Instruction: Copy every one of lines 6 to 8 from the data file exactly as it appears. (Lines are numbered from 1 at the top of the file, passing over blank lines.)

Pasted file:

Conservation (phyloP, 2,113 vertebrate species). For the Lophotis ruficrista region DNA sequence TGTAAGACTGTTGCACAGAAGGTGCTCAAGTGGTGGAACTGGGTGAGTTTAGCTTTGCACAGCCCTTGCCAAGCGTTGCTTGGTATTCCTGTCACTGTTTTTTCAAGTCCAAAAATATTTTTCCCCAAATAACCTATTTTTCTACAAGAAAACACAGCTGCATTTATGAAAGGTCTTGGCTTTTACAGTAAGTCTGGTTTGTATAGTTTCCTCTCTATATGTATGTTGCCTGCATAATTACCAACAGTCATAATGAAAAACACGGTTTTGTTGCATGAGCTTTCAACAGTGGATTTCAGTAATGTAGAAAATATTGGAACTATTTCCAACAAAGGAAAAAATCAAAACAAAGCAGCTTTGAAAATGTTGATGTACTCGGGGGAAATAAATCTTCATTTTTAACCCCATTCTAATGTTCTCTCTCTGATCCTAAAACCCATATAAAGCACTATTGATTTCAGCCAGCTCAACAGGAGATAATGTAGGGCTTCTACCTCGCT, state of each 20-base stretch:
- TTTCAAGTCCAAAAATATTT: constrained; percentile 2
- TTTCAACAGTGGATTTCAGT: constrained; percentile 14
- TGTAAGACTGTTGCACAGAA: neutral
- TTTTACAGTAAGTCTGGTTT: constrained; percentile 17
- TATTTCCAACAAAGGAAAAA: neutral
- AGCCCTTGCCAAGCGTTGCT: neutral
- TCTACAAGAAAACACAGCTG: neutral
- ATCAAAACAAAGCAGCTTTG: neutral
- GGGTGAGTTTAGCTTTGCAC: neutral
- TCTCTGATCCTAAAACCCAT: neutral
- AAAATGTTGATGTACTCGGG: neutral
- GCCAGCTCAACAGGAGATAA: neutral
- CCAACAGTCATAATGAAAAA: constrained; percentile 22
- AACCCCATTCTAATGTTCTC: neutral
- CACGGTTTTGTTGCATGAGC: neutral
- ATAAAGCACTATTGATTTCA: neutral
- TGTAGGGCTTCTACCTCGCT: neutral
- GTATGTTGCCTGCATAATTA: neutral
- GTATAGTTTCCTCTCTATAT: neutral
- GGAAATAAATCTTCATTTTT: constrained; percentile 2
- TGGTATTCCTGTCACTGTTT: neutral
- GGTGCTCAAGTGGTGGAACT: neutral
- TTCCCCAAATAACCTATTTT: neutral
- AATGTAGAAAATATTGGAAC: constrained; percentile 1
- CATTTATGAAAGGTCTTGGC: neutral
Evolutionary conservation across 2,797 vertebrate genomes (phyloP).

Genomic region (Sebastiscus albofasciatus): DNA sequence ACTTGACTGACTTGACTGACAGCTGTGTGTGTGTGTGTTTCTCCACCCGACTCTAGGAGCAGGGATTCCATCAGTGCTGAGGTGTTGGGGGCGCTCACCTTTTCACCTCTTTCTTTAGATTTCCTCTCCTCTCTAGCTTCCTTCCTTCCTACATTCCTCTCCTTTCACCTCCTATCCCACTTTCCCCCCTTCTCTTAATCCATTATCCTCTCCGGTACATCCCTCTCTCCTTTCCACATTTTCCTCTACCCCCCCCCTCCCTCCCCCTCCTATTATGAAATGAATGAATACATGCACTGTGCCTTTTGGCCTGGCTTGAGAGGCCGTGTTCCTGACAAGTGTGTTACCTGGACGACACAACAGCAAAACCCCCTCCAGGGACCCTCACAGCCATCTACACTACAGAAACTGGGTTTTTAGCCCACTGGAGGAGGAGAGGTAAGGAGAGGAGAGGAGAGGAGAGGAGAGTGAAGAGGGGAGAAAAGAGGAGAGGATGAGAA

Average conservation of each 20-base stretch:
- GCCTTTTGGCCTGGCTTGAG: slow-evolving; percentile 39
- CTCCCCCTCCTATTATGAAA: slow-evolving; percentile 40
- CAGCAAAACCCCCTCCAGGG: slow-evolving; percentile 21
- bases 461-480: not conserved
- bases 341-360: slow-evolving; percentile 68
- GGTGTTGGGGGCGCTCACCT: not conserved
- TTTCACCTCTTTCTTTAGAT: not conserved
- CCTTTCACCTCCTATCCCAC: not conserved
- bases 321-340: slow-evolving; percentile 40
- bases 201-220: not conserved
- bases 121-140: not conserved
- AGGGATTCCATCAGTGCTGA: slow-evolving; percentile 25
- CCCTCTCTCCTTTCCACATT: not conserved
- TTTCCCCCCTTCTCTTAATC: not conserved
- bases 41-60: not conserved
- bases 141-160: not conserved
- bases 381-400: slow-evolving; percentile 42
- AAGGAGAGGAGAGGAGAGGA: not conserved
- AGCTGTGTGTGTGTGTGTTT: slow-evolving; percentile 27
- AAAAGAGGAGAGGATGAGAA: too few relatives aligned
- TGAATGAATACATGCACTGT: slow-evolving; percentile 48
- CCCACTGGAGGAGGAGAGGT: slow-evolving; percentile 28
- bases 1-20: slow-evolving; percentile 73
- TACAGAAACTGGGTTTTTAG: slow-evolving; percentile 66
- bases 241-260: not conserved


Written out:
- TATTTCCAACAAAGGAAAAA: neutral
- AGCCCTTGCCAAGCGTTGCT: neutral
- TCTACAAGAAAACACAGCTG: neutral